LAS VEGAS, NV (BRAIN)—Lance Armstrong spoke to the bicycling media Thursday morning about raising global awareness for the fight against cancer.
He also announced that besides committing to the Tour Down Under, Tour de France and Leadville 100, that he’ll also be racing in next year’s Tour of California, even though he joked at the outset that he changed his mind about coming back.
“It crossed my mind 20 minutes into CrossVegas,” said a smiling Armstrong, who finished the race in the middle of the pack.
The press conference at Interbike took on an unusual twist a few moments later when another American cycling legend, Greg LeMond, asked doping-related questions to Armstrong and independent anti-doping expert, American Don Caitlin (left in picture). Armstrong enlisted Caitlin to regularly test him, and post those results to the Internet.
“Greg, can I just step in for a second?” Armstrong said. “You’ve done your job [to LeMond]. It’s time for everybody in the room to move on. Next question."
Armstrong also talked about his plans to start a developmental team that will include young Olympian Taylor Phinney (right in picture). Armstrong said Trek is a main sponsor of the team.
The biggest beneficiary of Armstrong’s comeback may just be SRAM, considering that Team Astana uses the company’s components. Much of his career Armstrong was using Shimano.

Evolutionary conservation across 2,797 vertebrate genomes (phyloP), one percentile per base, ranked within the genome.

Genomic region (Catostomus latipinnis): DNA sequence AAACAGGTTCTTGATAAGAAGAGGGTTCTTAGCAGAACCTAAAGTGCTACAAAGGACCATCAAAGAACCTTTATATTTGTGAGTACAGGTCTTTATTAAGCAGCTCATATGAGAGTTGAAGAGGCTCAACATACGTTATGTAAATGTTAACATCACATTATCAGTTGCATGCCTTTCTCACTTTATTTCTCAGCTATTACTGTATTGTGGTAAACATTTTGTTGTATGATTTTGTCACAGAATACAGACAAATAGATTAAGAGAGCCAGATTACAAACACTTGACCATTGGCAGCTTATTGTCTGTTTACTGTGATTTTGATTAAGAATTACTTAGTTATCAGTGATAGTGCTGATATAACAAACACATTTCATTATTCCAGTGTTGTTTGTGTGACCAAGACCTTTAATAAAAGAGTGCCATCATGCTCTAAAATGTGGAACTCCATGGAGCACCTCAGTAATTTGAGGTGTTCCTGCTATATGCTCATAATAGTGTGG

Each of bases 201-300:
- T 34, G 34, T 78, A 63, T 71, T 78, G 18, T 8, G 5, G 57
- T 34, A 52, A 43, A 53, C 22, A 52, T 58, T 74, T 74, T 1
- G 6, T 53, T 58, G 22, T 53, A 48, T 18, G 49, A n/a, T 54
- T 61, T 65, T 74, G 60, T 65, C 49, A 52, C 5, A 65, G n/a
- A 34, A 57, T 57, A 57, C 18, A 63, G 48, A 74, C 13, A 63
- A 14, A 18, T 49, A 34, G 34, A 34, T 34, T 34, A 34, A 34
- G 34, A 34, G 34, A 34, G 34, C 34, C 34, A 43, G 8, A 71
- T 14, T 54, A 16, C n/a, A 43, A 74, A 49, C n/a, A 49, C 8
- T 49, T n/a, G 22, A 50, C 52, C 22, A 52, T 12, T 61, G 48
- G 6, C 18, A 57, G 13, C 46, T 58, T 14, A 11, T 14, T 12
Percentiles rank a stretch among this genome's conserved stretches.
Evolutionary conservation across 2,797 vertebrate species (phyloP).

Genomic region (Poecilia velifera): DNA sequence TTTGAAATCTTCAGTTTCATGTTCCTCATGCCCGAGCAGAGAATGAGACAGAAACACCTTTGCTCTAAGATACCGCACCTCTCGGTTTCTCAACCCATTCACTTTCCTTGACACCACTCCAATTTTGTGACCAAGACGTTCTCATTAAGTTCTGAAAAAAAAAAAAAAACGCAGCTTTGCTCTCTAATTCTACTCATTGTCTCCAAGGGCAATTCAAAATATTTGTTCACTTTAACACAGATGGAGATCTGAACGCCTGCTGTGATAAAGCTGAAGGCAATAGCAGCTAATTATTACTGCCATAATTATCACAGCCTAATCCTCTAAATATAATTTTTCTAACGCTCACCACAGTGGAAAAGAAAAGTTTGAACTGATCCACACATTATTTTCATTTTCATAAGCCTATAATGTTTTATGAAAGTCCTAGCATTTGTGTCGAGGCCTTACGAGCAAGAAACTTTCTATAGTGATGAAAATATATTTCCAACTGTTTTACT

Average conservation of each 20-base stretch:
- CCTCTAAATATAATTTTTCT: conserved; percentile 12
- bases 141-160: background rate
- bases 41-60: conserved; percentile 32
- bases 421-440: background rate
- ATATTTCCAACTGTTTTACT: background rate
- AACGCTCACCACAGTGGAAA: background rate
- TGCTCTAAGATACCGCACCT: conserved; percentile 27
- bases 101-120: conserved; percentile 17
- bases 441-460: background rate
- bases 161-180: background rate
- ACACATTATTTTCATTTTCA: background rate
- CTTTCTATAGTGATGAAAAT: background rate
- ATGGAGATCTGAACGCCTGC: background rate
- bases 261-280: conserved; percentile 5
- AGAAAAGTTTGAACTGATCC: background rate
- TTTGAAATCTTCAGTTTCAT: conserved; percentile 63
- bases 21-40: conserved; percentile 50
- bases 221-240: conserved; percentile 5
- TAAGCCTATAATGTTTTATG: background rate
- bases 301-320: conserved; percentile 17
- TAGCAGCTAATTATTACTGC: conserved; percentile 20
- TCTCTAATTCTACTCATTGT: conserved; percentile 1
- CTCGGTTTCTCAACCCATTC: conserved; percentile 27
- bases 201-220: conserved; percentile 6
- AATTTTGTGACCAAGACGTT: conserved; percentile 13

According to an article published in today’s Wall Street Journal, Armstrong is investing several million dollars into SRAM, where he will serve as a technical advisor.
“You’ve got the former world’s best coming back and switching components,” said Stan Day, co-founder and chief executive officer of SRAM, to the Wall Street Journal. “What a vote of confidence.”
Armstrong said that there’s no contract between him and Team Astana.
“It’s essentially a donation,” Armstrong said. “I’ll ride for at least a year.”
Yesterday, in New York City, Armstrong held a similar press conference at the Clinton Global Initiative. Since 1997, the Lance Armstrong Foundation has raised more than $260 million to fight cancer.
PHOTO by Lin "Commish" Alder